CT radiomics predicts esophageal cancer outcomes

By Erik L. Ridley, AuntMinnie staff writer

September 11, 2020 -- Machine-learning models that assess both peritumoral and intratumoral radiomics features on pretreatment CT images can yield a promising level of performance for predicting treatment outcomes in patients with esophageal squamous cell carcinoma, according to research published online September 10 in JAMA Network Open.

A research team led by Dr. Yihuai Hu of Sun Yat-sen University Cancer Center in Guangzhou, China, found that integrating both peritumoral and intratumoral CT radiomics features into a machine-learning algorithm led to better performance for predicting a patient's complete response to neoadjuvant chemoradiation than a classifier that only considered intratumoral radiomics features.

"Peritumoral radiomics may provide additional predictive value for treatment response estimation in esophageal squamous cell carcinoma and thus benefit individualized therapeutic strategies," the authors wrote.

Although neoadjuvant chemoradiation has been shown to improve long-term outcomes in patients with locally advanced esophageal squamous cell carcinoma, treatment response varies among patients, according to the researchers.

"Accurate pretreatment prediction of response remains an urgent need," they wrote.

The researchers used radiomics features extracted from preoperative CT scans in 161 patients from Sun Yat-sen University Cancer Center to train peritumoral, intratumoral, and combined radiomics models with different types of classifiers. The combined model incorporated 7 intratumoral and 6 peritumoral features.

They then retrospectively tested the best-performing models on a test set of 70 patients from the University of Hong Kong.

AI performance for predicting complete treatment response in esophageal cancer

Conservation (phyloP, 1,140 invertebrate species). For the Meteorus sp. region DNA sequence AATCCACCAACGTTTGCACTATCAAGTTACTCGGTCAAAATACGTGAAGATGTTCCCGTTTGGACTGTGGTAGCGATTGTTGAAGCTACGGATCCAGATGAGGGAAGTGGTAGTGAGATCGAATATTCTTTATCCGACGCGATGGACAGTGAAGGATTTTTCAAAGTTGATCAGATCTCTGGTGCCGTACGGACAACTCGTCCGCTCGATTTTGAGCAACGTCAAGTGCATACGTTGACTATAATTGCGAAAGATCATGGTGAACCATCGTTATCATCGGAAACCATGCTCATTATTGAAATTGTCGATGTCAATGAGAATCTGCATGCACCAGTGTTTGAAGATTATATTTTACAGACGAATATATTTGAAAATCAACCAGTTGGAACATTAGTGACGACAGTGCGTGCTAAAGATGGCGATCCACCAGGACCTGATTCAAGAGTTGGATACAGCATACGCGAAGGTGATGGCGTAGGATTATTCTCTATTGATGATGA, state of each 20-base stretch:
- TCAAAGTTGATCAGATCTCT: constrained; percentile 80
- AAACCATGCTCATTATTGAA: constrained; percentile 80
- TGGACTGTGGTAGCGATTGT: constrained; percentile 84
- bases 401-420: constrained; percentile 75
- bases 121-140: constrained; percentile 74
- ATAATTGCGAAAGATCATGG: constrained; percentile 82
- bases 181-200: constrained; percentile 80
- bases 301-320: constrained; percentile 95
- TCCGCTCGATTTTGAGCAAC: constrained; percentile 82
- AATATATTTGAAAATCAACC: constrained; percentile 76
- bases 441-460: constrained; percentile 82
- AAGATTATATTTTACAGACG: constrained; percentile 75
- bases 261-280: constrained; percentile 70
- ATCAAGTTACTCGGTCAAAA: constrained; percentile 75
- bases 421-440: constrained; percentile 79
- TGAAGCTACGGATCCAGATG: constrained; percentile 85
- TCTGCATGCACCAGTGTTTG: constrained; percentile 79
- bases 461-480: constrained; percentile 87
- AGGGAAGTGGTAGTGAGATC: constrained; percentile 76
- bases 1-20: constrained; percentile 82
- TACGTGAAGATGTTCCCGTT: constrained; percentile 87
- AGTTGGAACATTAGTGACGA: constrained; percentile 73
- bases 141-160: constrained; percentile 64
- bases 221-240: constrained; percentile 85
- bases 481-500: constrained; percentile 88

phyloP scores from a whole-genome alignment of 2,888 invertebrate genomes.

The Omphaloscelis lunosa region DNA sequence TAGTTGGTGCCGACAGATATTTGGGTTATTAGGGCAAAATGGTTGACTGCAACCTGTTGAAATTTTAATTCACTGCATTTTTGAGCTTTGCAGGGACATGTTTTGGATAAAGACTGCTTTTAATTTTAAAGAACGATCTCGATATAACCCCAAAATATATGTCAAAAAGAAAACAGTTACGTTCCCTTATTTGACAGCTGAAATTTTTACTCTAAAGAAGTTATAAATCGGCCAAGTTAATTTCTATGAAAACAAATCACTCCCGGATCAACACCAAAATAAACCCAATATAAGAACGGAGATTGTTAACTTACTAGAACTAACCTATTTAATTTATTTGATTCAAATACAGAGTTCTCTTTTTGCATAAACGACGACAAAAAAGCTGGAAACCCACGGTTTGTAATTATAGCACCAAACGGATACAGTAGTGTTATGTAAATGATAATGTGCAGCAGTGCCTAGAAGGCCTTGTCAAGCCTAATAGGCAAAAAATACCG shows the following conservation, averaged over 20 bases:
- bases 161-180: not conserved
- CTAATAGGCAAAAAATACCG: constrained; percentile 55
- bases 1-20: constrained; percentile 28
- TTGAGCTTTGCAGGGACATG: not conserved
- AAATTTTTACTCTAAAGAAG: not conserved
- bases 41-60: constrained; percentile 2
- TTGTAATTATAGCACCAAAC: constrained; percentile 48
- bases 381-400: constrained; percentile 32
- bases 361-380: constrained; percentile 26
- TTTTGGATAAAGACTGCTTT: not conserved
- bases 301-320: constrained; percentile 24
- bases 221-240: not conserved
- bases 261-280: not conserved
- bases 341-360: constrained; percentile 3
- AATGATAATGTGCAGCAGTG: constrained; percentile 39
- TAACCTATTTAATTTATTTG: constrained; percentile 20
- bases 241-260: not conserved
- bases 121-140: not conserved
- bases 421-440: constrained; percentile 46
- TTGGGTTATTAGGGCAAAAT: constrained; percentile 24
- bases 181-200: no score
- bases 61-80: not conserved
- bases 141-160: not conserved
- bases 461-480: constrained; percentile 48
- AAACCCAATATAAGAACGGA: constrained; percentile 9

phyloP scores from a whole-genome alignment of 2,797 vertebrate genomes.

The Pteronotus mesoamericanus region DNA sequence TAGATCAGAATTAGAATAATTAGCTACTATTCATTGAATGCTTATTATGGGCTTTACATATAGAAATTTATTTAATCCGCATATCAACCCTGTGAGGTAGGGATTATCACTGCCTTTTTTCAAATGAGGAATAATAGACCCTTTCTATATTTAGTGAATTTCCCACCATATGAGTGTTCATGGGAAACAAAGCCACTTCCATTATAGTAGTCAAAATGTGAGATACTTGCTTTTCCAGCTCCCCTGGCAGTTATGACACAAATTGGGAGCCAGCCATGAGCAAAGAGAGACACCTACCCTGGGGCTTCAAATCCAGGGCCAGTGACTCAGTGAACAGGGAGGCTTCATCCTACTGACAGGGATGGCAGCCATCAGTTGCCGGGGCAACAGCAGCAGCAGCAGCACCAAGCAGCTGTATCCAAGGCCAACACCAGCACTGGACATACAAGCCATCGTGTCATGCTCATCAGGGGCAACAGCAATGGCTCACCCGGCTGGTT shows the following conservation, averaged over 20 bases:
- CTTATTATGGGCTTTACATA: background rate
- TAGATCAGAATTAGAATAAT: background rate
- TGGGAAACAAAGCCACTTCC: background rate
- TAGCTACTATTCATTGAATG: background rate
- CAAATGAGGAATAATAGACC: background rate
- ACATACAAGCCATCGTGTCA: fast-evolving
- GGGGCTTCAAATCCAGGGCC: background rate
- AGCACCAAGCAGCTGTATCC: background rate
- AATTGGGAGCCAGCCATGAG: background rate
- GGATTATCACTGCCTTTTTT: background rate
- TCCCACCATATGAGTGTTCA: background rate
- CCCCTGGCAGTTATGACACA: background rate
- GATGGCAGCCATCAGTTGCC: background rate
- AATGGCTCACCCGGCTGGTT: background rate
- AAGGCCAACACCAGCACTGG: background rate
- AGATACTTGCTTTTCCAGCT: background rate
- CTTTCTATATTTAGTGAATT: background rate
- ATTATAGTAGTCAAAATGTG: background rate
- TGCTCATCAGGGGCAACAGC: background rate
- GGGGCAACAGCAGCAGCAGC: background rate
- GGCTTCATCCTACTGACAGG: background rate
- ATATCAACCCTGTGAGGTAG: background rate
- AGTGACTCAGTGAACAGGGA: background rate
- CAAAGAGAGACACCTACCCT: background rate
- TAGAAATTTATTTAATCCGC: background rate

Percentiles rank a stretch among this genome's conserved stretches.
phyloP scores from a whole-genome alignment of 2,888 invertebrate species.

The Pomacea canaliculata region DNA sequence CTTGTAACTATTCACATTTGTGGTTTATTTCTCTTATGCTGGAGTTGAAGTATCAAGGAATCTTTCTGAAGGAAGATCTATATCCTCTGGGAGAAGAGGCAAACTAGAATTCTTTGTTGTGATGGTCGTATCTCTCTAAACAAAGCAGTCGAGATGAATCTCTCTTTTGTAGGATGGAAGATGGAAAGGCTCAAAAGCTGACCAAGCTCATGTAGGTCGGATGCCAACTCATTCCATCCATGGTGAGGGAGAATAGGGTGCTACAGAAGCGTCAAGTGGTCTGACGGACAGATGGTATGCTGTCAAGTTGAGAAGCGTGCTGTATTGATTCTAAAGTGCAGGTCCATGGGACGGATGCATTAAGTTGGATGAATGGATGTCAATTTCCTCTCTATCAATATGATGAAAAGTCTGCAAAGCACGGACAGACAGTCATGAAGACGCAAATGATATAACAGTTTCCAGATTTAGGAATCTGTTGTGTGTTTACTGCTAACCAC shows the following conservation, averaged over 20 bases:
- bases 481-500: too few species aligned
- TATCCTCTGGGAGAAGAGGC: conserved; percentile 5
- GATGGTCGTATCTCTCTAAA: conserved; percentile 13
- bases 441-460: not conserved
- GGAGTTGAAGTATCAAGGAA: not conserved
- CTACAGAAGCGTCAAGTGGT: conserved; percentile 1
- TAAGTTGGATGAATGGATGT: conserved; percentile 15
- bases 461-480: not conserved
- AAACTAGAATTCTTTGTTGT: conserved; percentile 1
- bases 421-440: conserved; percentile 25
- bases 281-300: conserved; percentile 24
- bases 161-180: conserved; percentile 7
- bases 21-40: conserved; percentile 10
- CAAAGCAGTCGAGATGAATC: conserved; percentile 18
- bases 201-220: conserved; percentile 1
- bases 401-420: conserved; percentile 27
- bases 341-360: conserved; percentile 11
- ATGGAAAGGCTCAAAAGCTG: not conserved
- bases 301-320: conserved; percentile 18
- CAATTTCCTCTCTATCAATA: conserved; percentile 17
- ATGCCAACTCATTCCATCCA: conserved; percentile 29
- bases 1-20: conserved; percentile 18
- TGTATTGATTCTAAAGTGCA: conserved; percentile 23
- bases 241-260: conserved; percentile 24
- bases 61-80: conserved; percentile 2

Peritumoral radiomics model Intratumoral radiomics model Combined radiomics model
Area under the curve 0.726 0.730 0.852

The combined radiomics model produced 90.3% sensitivity, 79.5% specificity, and 84.3% accuracy on the test set.

"This study underlines the significant application of peritumoral radiomics to assess treatment response in clinical practice," the authors wrote.

After performing radiogenomic analysis using gene expression profiles on a subset of the training group, the researchers noted that the association of the peritumoral area with response identification might partially be attributed to the type I interferon-related biological process.

In an accompanying editorial, Ruijiang Li, PhD, of Stanford University School of Medicine said that the study represents a step forward toward an individualized approach to treating esophageal cancer. However, several issues still need to be addressed before this method could be implemented.

"First, the generalizability of the imaging signature across different computed tomography scanners and imaging protocols should be rigorously assessed," he said. "Second, because the study investigated multiple machine-learning classifiers with varying levels of accuracy, it will be important to choose a final model, which will be locked before it is ready for further validation in prospective studies."

Li also noted that, in contrast with Western countries, where most esophageal cancers are adenocarcinomas, the patient population in this study comes from a region in southern China where most esophageal cancers are squamous cell carcinomas.

"Given the different response rates to neoadjuvant [chemoradiation therapy] of these 2 histological subtypes, it will be interesting to test how this signature works for adenocarcinomas," he said.


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